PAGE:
The following table shows, for each market, the current forecast for new construction starts. With exception of residential, spending in all other markets, due to longer schedules, is most affected by a decline in new starts, not in the year of the start, but in years following. Some effects of reduced starts have not even begun to show up in the data. A 20% decline in new nonresidential starts in 2020 results in a huge decline in spending and jobs in 2021-2022. Residential spending hit bottom in May 2020 and ultimately will post an increase in 2020. Nonresidential Buildings spending will not hit bottom until 2022.
Dodge updated their Outlook to show 2020 construction starts for nonresidential buildings fall on average 20%, less in some markets, but -30% to -40% in a few markets. Only warehouses is up. Non-building starts fall on average 15%. Only Highway/Bridges is up. Residential starts may post an unexpected gain in 2020 and are forecast to climb 4.5% in 2021.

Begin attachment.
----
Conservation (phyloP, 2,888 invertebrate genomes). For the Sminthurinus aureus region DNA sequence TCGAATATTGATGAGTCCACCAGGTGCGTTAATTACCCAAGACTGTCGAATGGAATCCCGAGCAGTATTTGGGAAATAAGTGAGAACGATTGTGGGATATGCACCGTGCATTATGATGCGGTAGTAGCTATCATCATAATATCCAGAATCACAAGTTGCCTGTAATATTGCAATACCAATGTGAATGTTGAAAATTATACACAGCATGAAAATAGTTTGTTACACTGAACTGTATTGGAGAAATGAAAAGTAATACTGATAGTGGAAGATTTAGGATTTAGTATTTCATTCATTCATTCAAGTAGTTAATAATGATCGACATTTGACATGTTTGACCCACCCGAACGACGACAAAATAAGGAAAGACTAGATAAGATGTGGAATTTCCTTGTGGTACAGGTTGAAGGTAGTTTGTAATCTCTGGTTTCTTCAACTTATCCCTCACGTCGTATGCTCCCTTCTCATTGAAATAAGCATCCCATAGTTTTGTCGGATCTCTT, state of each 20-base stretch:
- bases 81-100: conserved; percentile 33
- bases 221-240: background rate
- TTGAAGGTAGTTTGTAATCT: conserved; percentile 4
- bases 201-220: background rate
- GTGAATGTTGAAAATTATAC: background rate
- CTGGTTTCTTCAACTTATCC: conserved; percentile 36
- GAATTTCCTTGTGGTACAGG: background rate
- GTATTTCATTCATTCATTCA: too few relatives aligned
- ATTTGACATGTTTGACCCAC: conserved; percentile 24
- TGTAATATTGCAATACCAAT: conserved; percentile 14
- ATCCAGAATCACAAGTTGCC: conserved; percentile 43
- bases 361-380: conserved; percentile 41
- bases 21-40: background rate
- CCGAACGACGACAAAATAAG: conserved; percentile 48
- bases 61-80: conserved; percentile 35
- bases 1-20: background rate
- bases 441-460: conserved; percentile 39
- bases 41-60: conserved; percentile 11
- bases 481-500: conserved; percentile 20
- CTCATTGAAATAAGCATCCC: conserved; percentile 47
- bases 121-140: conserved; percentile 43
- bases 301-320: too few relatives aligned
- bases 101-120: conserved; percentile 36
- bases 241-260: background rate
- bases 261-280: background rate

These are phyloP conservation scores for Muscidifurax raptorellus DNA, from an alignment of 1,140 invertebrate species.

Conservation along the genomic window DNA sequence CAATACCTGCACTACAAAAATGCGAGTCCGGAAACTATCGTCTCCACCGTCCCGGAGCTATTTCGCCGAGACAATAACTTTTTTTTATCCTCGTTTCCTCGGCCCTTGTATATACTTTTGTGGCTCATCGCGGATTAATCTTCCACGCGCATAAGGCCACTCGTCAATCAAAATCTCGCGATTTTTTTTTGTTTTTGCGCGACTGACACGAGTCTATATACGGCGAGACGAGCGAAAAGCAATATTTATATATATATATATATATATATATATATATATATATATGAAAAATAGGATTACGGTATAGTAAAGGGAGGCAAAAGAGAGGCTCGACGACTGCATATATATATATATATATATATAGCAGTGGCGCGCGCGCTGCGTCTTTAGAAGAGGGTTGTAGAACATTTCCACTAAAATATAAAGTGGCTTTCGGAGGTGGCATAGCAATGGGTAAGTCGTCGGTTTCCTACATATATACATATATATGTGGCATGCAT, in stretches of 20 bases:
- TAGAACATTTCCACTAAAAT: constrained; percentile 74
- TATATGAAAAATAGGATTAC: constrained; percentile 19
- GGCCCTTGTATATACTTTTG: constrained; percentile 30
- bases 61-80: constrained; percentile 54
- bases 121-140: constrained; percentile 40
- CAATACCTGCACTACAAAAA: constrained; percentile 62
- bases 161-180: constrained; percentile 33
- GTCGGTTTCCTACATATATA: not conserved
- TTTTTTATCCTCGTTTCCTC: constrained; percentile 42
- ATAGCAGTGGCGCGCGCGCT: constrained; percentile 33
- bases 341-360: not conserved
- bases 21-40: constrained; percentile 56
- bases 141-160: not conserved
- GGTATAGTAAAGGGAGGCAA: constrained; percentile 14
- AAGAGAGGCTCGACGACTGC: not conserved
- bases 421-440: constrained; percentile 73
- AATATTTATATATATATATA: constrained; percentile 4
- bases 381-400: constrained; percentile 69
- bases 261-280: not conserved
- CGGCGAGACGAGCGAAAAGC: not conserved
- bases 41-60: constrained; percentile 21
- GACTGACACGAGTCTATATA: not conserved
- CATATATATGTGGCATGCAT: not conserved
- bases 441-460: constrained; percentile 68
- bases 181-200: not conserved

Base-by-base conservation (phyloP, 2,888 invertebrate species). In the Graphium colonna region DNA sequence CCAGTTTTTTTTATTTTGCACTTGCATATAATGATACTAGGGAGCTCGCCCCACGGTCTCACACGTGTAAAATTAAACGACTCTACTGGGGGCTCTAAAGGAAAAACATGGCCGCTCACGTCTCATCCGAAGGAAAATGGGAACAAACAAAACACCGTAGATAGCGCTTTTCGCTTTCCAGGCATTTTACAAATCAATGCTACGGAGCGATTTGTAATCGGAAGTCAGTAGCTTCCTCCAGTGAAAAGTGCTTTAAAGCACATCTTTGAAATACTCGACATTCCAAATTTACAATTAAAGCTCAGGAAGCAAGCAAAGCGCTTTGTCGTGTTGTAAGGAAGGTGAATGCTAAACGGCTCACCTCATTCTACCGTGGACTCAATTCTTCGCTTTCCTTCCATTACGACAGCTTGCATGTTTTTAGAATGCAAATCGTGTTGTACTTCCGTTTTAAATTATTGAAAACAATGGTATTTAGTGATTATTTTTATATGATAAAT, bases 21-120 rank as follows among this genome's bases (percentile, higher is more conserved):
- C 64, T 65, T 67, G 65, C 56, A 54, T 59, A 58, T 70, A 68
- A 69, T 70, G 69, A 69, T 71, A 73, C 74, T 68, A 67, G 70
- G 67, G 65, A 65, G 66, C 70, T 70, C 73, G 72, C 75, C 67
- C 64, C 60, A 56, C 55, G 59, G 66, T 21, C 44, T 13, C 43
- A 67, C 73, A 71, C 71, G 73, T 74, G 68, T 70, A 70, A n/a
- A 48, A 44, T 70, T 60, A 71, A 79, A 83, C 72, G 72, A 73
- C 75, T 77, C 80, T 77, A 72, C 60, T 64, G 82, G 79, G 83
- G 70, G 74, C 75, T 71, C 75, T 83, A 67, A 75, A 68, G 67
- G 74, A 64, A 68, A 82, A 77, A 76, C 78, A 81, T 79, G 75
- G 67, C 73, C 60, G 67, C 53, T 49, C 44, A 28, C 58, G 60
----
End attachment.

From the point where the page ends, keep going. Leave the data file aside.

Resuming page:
Starts lead to spending, but that spending is spread out over time. An average spending curve for nonresidential buildings is 20:50:30 over three years. Only about 20% of new starts gets spent in the year they started. 50% gets spent in the next year. The effect of new starts does not show up immediately. If new nonresidential buildings starts in 2020 are down 22%, the affect that has on 2020 is reduced spending by -22% x 20% = – 4.4%. The affect it has on 2021 is -22% x 50% = -11%. In 2022-2023 the affect is -22% x 30% = -6.6%.